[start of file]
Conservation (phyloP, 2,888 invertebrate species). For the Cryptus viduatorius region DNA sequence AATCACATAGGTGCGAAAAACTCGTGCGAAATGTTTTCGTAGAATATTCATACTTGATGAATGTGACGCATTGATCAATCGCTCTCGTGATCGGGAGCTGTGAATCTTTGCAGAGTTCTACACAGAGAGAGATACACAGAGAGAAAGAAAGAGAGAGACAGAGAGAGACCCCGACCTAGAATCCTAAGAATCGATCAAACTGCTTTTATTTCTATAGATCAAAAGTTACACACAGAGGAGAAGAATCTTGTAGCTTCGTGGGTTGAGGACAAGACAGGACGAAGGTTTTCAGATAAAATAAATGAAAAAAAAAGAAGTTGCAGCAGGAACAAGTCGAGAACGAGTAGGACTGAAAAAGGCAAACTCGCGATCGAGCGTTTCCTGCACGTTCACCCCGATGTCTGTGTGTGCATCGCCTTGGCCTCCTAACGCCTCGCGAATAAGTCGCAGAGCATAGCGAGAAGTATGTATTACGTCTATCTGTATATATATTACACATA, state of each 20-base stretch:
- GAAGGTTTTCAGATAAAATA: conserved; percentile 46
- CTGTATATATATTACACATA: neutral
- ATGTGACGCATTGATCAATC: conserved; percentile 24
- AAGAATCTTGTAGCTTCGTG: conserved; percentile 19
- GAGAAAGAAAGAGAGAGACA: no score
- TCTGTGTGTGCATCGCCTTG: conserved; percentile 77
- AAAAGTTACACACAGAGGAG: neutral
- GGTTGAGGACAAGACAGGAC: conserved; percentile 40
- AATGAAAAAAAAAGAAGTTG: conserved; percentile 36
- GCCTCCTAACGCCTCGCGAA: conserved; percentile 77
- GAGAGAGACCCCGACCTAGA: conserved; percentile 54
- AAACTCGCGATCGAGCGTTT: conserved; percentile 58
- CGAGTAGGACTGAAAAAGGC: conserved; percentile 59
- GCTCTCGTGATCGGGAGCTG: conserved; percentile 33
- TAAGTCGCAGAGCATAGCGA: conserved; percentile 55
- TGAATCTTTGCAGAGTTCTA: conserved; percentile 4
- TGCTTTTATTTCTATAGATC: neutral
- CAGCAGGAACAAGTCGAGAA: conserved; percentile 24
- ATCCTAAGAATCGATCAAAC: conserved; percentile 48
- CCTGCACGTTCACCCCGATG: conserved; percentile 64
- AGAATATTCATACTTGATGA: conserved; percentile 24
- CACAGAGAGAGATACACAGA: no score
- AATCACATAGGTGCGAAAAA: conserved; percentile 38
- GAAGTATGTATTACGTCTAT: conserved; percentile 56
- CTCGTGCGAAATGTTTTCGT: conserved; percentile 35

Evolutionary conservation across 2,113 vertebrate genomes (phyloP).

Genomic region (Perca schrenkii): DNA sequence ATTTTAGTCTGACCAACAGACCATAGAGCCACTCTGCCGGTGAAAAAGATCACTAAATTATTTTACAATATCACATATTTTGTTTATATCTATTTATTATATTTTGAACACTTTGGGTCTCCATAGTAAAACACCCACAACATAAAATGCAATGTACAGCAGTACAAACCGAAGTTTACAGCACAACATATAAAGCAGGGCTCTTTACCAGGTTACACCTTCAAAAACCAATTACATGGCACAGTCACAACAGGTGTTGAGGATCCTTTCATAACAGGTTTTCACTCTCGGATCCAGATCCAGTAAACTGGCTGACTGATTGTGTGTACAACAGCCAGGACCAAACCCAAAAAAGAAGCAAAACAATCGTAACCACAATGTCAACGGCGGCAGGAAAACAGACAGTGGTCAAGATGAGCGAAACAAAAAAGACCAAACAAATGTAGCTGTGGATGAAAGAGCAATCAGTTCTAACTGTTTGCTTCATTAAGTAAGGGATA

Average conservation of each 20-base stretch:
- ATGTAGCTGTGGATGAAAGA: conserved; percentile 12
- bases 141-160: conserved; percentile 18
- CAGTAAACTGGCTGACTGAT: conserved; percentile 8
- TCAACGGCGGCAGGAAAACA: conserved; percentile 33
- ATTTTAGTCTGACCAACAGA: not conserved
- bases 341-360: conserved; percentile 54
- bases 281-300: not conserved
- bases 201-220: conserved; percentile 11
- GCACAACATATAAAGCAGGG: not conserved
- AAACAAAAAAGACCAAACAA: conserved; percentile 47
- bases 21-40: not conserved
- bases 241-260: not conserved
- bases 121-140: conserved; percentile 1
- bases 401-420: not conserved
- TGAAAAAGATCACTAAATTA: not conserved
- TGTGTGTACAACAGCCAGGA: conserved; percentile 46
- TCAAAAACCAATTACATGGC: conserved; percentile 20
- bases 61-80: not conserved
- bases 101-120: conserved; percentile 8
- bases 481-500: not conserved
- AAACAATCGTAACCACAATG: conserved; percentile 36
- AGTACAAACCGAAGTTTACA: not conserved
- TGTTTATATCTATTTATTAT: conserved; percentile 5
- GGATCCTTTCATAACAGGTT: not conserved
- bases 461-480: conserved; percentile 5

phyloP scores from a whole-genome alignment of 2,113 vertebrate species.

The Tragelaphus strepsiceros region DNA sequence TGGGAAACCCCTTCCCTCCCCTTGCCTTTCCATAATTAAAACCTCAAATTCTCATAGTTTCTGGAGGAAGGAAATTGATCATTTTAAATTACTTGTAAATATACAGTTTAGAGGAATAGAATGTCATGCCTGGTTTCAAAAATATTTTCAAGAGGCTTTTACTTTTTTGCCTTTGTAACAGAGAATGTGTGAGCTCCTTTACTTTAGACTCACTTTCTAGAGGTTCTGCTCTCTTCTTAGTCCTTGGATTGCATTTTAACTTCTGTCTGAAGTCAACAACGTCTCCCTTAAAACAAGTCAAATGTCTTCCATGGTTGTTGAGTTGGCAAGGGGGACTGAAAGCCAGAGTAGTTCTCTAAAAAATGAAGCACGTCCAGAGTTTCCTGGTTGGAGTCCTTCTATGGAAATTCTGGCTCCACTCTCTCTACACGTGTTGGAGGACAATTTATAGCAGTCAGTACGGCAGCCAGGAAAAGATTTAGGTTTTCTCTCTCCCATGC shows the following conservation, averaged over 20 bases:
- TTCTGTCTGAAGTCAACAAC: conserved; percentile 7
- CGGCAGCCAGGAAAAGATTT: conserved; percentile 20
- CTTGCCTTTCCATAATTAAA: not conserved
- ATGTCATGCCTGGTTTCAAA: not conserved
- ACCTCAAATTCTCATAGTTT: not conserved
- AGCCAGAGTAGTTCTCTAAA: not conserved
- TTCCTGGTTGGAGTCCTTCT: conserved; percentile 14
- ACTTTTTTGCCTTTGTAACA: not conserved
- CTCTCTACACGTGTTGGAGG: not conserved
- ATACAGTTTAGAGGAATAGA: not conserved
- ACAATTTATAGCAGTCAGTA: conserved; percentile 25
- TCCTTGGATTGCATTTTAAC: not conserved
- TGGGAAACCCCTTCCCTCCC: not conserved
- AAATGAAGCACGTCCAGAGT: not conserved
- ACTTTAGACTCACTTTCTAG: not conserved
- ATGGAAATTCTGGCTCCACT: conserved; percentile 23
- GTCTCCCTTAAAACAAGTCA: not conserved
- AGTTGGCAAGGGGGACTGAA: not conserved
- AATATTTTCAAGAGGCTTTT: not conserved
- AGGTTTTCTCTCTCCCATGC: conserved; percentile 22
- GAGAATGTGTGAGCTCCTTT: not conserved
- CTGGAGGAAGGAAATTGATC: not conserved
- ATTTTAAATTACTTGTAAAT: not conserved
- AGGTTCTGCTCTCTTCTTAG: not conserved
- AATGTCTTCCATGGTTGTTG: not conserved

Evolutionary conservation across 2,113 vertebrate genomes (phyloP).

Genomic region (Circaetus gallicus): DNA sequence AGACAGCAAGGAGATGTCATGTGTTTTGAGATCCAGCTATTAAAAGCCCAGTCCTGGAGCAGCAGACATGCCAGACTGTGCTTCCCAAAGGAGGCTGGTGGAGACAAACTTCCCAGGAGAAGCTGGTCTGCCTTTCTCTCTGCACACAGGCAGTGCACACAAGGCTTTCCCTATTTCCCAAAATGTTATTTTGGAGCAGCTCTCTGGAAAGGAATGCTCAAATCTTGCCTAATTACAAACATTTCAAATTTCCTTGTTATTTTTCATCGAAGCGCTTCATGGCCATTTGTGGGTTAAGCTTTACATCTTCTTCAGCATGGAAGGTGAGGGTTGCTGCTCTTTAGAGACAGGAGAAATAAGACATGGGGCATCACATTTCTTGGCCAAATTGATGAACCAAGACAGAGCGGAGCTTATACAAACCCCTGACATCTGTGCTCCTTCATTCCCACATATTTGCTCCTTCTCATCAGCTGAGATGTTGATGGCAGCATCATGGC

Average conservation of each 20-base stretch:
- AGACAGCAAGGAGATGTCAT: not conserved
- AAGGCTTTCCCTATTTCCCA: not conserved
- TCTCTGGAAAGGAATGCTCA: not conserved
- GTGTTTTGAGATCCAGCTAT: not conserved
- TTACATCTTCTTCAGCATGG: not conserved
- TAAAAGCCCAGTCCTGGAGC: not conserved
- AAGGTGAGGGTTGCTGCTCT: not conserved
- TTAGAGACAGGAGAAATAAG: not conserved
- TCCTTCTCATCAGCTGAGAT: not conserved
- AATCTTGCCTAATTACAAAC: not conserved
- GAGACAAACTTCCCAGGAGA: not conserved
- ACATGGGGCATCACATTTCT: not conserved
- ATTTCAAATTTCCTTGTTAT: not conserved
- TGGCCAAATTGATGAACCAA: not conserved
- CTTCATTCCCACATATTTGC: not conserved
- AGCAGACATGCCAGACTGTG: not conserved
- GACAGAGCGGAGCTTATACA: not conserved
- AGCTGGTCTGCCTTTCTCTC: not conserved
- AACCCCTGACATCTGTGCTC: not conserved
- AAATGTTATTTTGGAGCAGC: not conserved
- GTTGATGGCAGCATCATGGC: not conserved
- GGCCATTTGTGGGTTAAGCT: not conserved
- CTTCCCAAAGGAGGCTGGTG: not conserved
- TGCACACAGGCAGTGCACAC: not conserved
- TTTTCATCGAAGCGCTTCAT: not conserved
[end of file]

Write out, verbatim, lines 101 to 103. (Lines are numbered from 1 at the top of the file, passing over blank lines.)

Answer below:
- GACAGAGCGGAGCTTATACA: not conserved
- AGCTGGTCTGCCTTTCTCTC: not conserved
- AACCCCTGACATCTGTGCTC: not conserved